In 2013, the Swiss Medical Board, an independent health technology assessment initiative, was requested to prepare a review of mammography screening. The team of medical professionals included a medical ethicist, a clinical epidemiologist, a pharmacologist, an oncologic surgeon, a nurse scientist, a lawyer, and a health economist. Two of those members, Nikola Biller-Andorno, M.D. Phd. and Peter Juni, M.D, opened up about the project in the New England Journal of Medicine.
In 2016, it was estimated that approximately 246,660 new cases of invasive breast cancer will be diagnosed in women in the United States as well as 61,000 new cases of non-invasive breast cancer. Mammograms continue to be touted as the most effective screening tool we have today to find breast cancer.
However, these two doctors were shocked to discover that there is minimal evidence that actually indicates that the benefits of mammography screening outweigh the harms.
The relative risk reduction of approximately 20 percent in breast-cancer mortality associated with mammography that is currently described by most expert panels came at the price of a considerable diagnostic cascade, with repeat mammography, subsequent biopsies, and overdiagnosis of breast cancers — cancers that would never have become clinically apparent.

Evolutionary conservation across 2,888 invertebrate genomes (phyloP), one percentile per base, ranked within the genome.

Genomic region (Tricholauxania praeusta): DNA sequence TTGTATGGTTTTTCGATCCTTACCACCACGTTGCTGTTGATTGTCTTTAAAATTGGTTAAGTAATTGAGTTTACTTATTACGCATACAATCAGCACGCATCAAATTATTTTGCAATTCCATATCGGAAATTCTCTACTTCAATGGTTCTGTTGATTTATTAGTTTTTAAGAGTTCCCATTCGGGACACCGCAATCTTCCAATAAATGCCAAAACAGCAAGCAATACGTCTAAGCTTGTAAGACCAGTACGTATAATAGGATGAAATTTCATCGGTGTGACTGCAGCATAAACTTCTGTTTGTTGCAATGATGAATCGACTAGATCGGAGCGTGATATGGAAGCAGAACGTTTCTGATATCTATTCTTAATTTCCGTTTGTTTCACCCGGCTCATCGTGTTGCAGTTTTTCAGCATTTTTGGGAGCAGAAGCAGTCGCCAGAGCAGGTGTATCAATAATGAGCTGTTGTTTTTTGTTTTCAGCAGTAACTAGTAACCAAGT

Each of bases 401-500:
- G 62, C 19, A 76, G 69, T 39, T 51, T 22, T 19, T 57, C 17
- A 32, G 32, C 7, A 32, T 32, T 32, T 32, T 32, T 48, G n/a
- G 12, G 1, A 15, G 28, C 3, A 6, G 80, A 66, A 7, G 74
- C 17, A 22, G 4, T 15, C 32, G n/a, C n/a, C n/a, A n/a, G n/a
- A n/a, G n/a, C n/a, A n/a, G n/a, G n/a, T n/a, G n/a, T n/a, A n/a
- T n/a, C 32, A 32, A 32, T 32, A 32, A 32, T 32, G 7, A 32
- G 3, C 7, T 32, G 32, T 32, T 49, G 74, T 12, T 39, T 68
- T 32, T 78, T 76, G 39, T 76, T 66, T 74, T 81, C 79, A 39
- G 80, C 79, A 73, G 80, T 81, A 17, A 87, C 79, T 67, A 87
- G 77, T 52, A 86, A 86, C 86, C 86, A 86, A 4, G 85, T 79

The Canadian National Breast Screening Study, which was conducted over the course of 25 years, concluded that 106 of 484 screen-detected cancers were overdiagnosed.
The fact that the benefits of this form of cancer screening are so overestimated seems worrisome for the medical community and patients at large.
A Must-Read Book on Breast Cancer: The 5th edition of The Breast Cancer Survival Manual by Dr. John Link
How, in this day and age, do we not have more awareness, more answers, and better technology?
Another review of 10 trials involving more than 600,000 women discovered no evidence that mammography screening was effective on overall mortality. This caused concern over the benefits of the medical practice. A survey of U.S. women’s views on the mammography screenings discovered that 71.5 percent of women think that it lessened risk of death from breast cancer by half, while 72.1 percent believed that 80 deaths could be avoided per each 1,000 women screened. Their perceptions were gravely over-calculated. In fact, when looking at the real numbers, mammography results in a risk reduction of 20 percent and only 1 death can be prevented per 1,000 women screened.
The Swiss Medical Board report became public in February 2014, provoking the board to advise that the quality of mammography screening ought to be evaluated and that women should be educated about both the benefits and the harms of the medical practice.